Above The Pale Blue Dot
The greatest adventure of existence begins.
The message came through with its usual exuberant blip. Nothing incessant, just a single, almost celebratory sound before relying on the blinking green light to capture her attention. Robin watched the green light, deciding whether it was smart to listen to the message now or after the evening was over. If she left it, there was plausible deniability: there can’t be an “I told you so” if they hadn’t told her; but then again, Robin was never good at leaving things to the unknown.
Minutes passed and the ship may have traveled 900 miles, but the green light continued to wink at her. Robin was sure she noticed a shift and decided the light had become smug, and in a losing game of chicken, she pushed the adjacent button, and the light shut off. A nearby screen took a second before transmitting a grainy black and white video.
“Mission Control to Robin Kim, home message delivery,” radio from headquarters would rattle off the standard introductory message confirming privacy and the date of sending. The communications latency was expected, but the warning was as normal and as useless as “caution: contents hot” when ordering a cup of coffee.
By the time the video began, Robin's nerves tingled. She had mentioned the upcoming date almost by accident, in that it slipped out at the end having hesitated to share it sooner; therefore, guaranteeing its mention as the most memorable part of the call. She was sure this was why they were contacting her so soon after their last catch-up.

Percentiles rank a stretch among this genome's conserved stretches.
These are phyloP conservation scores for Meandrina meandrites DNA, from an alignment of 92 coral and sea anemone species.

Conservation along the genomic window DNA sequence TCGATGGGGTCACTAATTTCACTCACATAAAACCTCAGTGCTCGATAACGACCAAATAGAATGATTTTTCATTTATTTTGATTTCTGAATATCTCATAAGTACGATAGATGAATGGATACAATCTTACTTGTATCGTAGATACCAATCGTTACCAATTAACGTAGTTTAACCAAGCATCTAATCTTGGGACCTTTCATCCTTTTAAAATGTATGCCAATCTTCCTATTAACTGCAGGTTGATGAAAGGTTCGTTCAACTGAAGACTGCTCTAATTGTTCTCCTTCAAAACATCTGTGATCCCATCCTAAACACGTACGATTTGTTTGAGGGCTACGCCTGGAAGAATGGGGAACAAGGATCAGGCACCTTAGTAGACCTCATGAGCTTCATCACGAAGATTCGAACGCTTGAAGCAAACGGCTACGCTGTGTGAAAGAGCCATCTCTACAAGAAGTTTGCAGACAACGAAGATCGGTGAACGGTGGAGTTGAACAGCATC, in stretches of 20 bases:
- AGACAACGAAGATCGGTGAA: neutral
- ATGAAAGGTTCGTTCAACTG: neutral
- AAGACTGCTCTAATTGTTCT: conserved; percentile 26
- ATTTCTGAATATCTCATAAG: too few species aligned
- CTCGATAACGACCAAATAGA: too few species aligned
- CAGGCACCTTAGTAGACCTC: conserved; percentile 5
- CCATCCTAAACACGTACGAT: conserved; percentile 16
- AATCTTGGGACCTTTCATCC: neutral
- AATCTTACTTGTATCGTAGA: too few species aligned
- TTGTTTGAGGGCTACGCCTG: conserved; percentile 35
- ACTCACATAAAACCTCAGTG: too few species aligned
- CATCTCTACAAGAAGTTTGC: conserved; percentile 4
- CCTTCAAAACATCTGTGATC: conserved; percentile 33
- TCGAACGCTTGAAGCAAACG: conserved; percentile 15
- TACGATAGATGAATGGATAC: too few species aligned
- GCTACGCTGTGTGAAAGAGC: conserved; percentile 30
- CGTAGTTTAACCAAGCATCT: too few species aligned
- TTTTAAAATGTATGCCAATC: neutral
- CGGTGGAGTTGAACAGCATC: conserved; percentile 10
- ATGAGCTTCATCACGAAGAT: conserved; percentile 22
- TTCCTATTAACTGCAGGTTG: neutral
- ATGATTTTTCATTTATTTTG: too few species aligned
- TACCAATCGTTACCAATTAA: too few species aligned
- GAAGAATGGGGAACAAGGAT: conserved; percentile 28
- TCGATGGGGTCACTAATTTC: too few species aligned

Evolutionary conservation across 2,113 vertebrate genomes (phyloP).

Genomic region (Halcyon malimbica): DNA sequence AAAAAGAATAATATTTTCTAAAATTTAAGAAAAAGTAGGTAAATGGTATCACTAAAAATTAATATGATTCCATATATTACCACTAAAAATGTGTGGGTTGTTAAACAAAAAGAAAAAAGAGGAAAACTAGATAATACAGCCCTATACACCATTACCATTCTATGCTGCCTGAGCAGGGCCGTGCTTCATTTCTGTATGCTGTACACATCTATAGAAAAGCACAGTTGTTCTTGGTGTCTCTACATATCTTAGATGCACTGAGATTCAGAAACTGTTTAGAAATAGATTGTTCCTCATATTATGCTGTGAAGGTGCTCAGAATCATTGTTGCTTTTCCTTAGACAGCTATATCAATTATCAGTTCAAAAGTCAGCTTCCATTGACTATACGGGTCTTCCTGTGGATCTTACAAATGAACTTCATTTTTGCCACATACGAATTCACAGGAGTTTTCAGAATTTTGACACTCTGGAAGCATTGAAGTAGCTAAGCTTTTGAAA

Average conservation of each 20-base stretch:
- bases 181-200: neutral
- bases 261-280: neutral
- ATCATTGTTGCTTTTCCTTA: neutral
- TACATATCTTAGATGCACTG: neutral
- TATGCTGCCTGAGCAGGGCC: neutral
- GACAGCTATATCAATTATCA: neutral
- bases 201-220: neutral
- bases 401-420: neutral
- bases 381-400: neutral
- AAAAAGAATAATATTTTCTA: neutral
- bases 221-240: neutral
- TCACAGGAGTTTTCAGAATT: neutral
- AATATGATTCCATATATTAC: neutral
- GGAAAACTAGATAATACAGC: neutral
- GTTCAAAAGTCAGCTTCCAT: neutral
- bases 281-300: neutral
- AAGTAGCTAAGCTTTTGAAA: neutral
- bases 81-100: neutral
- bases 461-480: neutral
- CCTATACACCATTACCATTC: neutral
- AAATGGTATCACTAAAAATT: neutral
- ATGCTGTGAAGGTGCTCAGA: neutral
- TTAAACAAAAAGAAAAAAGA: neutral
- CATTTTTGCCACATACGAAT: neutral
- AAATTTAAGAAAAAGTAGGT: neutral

Her father sat in his thirty-some-year-old leather chair, while her mother bent her knees bobbing in and out of frame. The whole stance was unnerving as if she couldn’t decide whether to participate in the message or not. Robin took a deep breath, she regretted being so sensitive to the green light earlier. Her mother began, “So, you and Edgar Chui!”
Robin met Edgar at freshman year orientation over a decade ago. She remembered him being lanky and sociable. To be completely honest with herself, she remembers her first impression being an entirely likable one. But by the end of the first day of high school that impression had vanished completely, like bubbles in an abandoned soda. If anything, her feelings developed quite aggressively the other way with Edgar becoming a point of consistent tirade.
“It’s all too picturesque” she would tell her father. “Two Asians getting together … people wouldn’t understand we weren’t even from the same part of Asia. They just lump us into one big modern Pangea in their mind!”
“Has he expressed interest in dating you?” her father would ask.